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Game Theory in Brexit Negotiations: The No-Deal Scenario

Game Theory in Brexit Negotiations

2016 and 2017 were two years full of political and economic shakeups. From unexpected candidates winning massive elections, to tensions reaching new heights, the United Kingdom European Union membership referendum, colloquially known as Brexit was no exception. As with many other decisions, large or small, Brexit legislators will need to carefully consider their next options and even consider their issues from a Game Theory lens according to Professor of Economics at University of Warwick, Abhinay Muth, and Chief Strategy Office for the Warwick policy Lab Siobhan Benita. In their article, “Game theory experts: credibility is key for a successful ‘no deal’ Brexit strategy,” they highlight how Brexit’s current strategies will lead to worse outcomes in the long run.

One of the most prominent principles of Game Theory is that a player will “take action in two main areas to try and secure the best deal for themselves – enhancing their “bargaining power” and improving their “no-deal payoffs.” Essentially, they want the most rewarding outside options an have more power in the negotiations in relation to their opponent.

In this situation, Player A is the UK who has thus far, despite considerable fronts held by cabinet members, remained relatively weak in the negotiations. According to the article, the best present and in some perspective the only strategy left is for Prime Minister Theresa May to turn her negotiating team’s efforts towards outside options and prepare for the UK to walk away without a trade deal with the EU.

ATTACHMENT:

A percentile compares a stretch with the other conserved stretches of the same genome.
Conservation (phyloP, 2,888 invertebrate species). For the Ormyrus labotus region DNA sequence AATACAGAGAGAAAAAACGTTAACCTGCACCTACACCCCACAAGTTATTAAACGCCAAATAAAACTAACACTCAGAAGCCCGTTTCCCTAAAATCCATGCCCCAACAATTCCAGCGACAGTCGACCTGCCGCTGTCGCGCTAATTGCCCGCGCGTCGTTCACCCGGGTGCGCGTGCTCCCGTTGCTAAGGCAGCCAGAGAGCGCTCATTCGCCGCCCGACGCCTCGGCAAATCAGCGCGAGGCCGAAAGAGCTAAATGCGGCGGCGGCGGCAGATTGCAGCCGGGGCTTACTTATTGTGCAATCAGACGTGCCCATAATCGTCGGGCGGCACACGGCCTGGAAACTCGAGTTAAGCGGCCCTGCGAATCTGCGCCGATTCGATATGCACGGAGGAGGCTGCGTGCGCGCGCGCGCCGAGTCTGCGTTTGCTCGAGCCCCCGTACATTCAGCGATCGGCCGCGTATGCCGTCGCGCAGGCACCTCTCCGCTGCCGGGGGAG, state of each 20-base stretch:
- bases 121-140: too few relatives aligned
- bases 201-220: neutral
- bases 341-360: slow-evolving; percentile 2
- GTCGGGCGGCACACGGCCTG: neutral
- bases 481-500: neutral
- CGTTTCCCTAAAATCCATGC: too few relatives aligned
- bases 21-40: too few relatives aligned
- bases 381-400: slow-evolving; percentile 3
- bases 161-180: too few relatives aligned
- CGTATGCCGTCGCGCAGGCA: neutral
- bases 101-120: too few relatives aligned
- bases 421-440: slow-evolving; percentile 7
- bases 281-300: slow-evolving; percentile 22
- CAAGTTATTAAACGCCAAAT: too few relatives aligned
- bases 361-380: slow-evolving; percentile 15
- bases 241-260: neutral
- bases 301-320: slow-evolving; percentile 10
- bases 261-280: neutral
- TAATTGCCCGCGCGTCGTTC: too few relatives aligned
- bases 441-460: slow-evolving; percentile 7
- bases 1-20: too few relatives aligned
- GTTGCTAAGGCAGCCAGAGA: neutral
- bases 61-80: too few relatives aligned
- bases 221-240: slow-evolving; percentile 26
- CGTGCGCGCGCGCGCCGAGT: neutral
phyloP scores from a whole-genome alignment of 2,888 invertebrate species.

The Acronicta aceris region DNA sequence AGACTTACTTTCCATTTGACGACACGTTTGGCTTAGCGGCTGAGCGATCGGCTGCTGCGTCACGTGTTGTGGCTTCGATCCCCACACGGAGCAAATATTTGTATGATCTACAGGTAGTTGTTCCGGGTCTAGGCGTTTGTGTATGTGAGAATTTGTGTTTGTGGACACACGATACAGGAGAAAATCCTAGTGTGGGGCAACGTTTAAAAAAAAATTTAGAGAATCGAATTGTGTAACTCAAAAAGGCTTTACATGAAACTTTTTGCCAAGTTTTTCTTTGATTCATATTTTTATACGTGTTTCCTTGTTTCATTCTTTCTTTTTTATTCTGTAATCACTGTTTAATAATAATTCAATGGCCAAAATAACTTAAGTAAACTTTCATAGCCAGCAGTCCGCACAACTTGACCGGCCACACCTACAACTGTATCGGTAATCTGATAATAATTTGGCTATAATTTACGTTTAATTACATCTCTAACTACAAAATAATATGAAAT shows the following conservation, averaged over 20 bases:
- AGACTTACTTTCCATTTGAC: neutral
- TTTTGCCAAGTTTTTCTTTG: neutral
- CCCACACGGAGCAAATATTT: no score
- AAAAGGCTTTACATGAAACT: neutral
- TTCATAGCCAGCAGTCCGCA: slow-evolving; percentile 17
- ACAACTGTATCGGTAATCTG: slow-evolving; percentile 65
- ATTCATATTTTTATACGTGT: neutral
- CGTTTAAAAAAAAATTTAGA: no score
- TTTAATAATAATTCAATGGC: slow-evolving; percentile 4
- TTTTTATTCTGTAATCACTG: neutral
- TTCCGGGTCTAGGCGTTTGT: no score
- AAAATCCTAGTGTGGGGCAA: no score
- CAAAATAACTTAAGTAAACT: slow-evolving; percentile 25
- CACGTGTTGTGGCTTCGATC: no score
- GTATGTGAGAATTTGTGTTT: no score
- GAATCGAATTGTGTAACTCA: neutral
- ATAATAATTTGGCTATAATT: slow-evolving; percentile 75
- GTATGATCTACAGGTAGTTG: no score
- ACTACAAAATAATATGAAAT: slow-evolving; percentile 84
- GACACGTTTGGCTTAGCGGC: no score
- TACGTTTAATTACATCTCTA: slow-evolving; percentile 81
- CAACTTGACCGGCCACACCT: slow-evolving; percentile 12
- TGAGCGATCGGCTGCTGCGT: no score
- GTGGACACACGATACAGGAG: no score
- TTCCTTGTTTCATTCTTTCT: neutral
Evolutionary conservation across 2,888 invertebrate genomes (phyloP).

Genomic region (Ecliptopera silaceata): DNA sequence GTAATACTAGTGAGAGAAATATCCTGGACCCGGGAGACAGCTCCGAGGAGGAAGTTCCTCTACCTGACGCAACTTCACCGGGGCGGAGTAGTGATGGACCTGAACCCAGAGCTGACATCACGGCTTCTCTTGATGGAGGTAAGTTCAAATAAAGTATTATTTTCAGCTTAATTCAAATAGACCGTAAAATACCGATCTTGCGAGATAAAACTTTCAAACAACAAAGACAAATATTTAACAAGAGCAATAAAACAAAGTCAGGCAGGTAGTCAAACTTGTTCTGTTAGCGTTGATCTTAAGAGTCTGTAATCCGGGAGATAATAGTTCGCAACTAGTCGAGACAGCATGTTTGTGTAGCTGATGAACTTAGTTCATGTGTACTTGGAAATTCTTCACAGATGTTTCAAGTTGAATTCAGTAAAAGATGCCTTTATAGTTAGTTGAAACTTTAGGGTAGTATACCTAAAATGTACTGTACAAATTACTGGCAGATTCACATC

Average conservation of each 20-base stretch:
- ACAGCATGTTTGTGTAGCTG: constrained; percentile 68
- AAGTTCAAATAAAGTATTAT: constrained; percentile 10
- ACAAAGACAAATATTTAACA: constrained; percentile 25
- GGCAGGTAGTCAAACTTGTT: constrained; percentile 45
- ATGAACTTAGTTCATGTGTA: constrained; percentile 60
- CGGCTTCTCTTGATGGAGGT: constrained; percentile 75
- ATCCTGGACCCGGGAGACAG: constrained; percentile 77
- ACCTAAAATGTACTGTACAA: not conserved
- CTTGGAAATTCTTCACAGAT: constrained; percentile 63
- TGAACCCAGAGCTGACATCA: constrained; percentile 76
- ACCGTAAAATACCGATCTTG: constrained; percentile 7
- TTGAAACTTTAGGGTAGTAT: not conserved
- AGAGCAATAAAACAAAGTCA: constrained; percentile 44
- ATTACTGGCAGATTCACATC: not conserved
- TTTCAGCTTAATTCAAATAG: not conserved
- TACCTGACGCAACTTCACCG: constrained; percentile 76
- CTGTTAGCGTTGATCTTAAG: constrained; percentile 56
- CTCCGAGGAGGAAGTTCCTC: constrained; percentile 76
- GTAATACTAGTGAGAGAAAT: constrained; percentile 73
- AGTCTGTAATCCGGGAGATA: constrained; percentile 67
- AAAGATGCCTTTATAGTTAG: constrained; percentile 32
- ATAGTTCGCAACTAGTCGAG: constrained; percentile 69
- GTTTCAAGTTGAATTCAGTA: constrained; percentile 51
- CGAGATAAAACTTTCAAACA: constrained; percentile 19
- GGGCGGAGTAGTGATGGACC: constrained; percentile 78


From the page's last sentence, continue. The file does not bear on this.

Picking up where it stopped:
However, things are not as simply done as said. As the article outlines, a “no deal is a good deal” strategy requires careful execution and the current status of this strategy is grossly misunderstood. Two common misconceptions are that “the greater the UK’s no-deal payoffs (its outside options) appear to be, the more likely the EU will be to offer a good deal, and… the UK is more likely to walk away without a deal if it takes actions to improve the payoffs it gets from no deal.” Both of the misconceptions ignore two essential and related factors. First of all, the no-deal payoff has to be significantly better than any of the deals the EU, as the “opponent” is prepared to offer. Additionally, the threat to leave the negotiation table without a deal needs to be credible. In the status quo, neither of these conditions are met.

The next steps for the UK negotiating team as outlined by the authors would be to begin commiting significant resources to the potential of a no-deal scenario. Rationally, once the likely payoffs to the UK of a no-deal become greater than the payoffs of any deal with the EU, “the EU would … offer a deal that matches the payoffs to the UK in a no deal world. A deal might then be struck.”

As the authors conclude, the biggest challenge for Brexit negotiators will be establishing the credibility of this “no-deal” play while racing against the clock to March 2019. In so far as government members continue to say such an outcome is “unthinkable,” international trade deals continue to falter, and contingency plans are rejected by the Chancellor, the UK has a long road ahead of them as they “struggle to control these external factors which undermine the credibility of the threat to walk away from negotiations without a deal.”

Source: Game theory experts: credibility is key for a successful ‘no deal’ Brexit strategy


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